“La Chandeleur” – Fête des Chandelles
OMG I might actually have to start some kind of sort of exercise program to work off all the extra pounds from the “research” I’ve been doing lately, and this Crêpe Day thing isn’t helping.
“La Chandeleur” is a religious holiday celebrated exactly 40 days after Christmas, on the 2nd of February of every year. It celebrates the presentation of the child Jesus at the Temple in Jerusalem.
According to Jewish law of the time, a mother who gave birth to a son was considered impure for seven days, to which 33 days were added for her blood to purify. Thus, Marie could not present the child before this period of time had lapsed. Interestingly, should you have a girl, you’d have to wait even longer – double that time. Not sure what the thinking is on that one…
La Chandeleur is yet another one of those many Pagan celebrations gone Christian, this one dating back at least as far as 472. The pope is rumored to have given out Crêpes to the Pilgrims arriving in Rome for La Chandeleur back in the day… These days you can pretty much forget about doing any pilgrimages and just eat a lot of crêpes.
Originally called “La Festa Candelarum” (meaning Light) by the Romans, the festival celebrated light and the end of Winter. Other potential influencers include the Roman festival called “Les Lupercales” (February 15th) celebrating fertility and purification, the “Amburbiales” involving the purification of Roman villages, as well as the Celt festival (February 1st ) again with the same purification theme plus processions through the agricultural fields guided by lit torches. “February” means “To purify”.
The weirdest reference I found which apparently persisted from the 12th through the 18th century in Europe involves the celebration of the hibernating bear leaving his den (think Ground Hog Day), and was usually celebrated January 24th. Participants would dress up like bears and run around creating havoc everywhere and then run off with the daughters of the village. La “Chandeleur” was even called “Chandelours” (Ours = Bear) in certain regions of France including the mountains and forest of the Alpes, Pyrenees, and l’Ardenne.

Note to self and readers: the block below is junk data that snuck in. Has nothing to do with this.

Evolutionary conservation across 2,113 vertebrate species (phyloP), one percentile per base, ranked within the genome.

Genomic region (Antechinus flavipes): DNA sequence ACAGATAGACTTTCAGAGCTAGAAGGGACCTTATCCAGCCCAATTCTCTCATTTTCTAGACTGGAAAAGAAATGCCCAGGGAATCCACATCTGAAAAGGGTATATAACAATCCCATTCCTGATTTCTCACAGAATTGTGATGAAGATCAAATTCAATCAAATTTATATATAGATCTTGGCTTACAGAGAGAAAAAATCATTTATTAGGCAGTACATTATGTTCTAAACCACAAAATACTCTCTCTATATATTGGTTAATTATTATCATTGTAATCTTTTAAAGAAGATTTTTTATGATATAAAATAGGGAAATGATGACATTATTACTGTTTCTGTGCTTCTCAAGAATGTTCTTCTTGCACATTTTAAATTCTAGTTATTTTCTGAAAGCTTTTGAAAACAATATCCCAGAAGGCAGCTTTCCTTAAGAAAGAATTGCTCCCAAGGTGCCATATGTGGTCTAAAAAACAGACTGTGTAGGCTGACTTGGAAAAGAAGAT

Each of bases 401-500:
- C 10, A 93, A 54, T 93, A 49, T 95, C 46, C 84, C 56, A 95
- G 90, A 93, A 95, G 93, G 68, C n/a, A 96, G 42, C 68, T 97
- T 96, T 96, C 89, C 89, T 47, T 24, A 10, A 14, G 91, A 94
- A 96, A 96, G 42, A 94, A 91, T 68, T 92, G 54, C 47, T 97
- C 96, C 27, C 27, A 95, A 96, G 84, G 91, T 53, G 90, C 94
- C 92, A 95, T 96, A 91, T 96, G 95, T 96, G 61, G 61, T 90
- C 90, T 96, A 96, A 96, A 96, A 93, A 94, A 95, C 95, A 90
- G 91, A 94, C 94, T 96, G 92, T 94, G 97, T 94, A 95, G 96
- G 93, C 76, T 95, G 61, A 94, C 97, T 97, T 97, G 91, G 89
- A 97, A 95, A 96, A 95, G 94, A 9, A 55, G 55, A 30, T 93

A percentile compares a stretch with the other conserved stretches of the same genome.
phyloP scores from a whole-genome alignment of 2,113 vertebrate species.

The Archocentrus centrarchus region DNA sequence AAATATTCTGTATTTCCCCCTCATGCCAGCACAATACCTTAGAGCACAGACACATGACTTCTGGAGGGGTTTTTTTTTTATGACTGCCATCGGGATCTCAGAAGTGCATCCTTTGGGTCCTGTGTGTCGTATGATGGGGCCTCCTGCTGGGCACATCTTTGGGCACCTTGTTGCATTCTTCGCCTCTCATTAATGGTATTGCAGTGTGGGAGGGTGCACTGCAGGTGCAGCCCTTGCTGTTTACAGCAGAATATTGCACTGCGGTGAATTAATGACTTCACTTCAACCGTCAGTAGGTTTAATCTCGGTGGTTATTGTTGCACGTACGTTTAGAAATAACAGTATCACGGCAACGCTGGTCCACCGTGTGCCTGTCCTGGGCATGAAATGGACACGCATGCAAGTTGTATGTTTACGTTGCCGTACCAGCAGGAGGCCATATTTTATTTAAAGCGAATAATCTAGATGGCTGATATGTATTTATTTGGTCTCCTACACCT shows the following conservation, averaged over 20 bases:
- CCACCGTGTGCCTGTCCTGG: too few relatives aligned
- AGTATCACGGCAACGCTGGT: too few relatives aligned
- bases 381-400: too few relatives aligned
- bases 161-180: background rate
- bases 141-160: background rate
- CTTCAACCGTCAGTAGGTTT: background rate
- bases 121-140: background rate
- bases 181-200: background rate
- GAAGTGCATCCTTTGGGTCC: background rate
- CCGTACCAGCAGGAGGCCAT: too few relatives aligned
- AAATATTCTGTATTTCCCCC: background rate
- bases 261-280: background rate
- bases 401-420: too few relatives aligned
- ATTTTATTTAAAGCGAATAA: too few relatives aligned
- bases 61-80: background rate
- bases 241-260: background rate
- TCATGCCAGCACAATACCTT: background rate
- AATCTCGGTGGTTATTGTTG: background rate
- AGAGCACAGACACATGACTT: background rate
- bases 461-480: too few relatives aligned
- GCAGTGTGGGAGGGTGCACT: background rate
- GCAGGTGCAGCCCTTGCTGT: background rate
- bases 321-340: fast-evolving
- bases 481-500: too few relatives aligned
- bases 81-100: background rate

La Chandeleur still marks the end of Winter and a return to the fields for many peasants around the country. To this day, many traditions and superstitions persist. Candles are blessed by the local priest and lit to protect the upcoming harvest. The round shape of the crepe is said to symbolize the return of the sun.
Local Traditions – Why not try a few yourself ?
- Light all the candles in the house that you have on hand, then eat a bunch of crêpes.
- Put your crèche away (the Christmas season isn’t officially “over” until just now), then eat more crêpes.
- Grab your gold coin (you have one don’t you ???) in your left hand, and simultaneously flip a crêpe with your right hand without dropping the crêpe, making sure it lands squarely in the pan. Follow this precisely, and prosperity will be yours for the whole next year. Then eat the crêpe, plus a few more…
- Alternately, you can just keep the flip the first crêpe onto the top your Armoire, which in theory will also bring you luck and prosperity. However, should it mildew or rot then so will you. The problem here is that you really can’t eat the crêpe without ruining your good luck.
- Another tradition advises to flip the first crêpe of the batch several times to chase away bad luck for the year. At least you can still eat it afterwards (although it might be a little battered by then).
- I’ve also always heard that you should to throw a crêpe onto the kitchen wall for good luck. The longer it sticks to the wall, the better. But I definitely don’t want to eat that crêpe after it’s been hanging around on the wall forever… And your neighbors might find you a bit weird when they see it hanging there.
- You can keep it simple by just flipping your first crêpe with your right hand for good luck. Seems a little too easy to work… Don’t forget to eat the crêpe.
- Just make sure to eat lots and lots of crêpes, unless of course you are in some regions of southern France… where you can eat lots of Beignets instead.
« Si le ciel n’est ni clair ni beau, nous aurons plus de vin que d’eau (Bordelais). »
“If the sky is neither clear nor beautiful, we will have more wine then water (Bordeaux Region).”
…I’m hoping for wine.
For whatever reason, I don’t really recall celebrating Chandeleur in our family. We definitely ate crêpes, especially with my own kids, but not so much for La Chandeleur. I’ll have to rectify that by eating a few extra crêpes to make up for the lost time.
I hereby officially invite you to join me in my quest to put on a few more pounds; I’ve posted my favorite crêpe recipe for you to try out.
-Girl Gone Gallic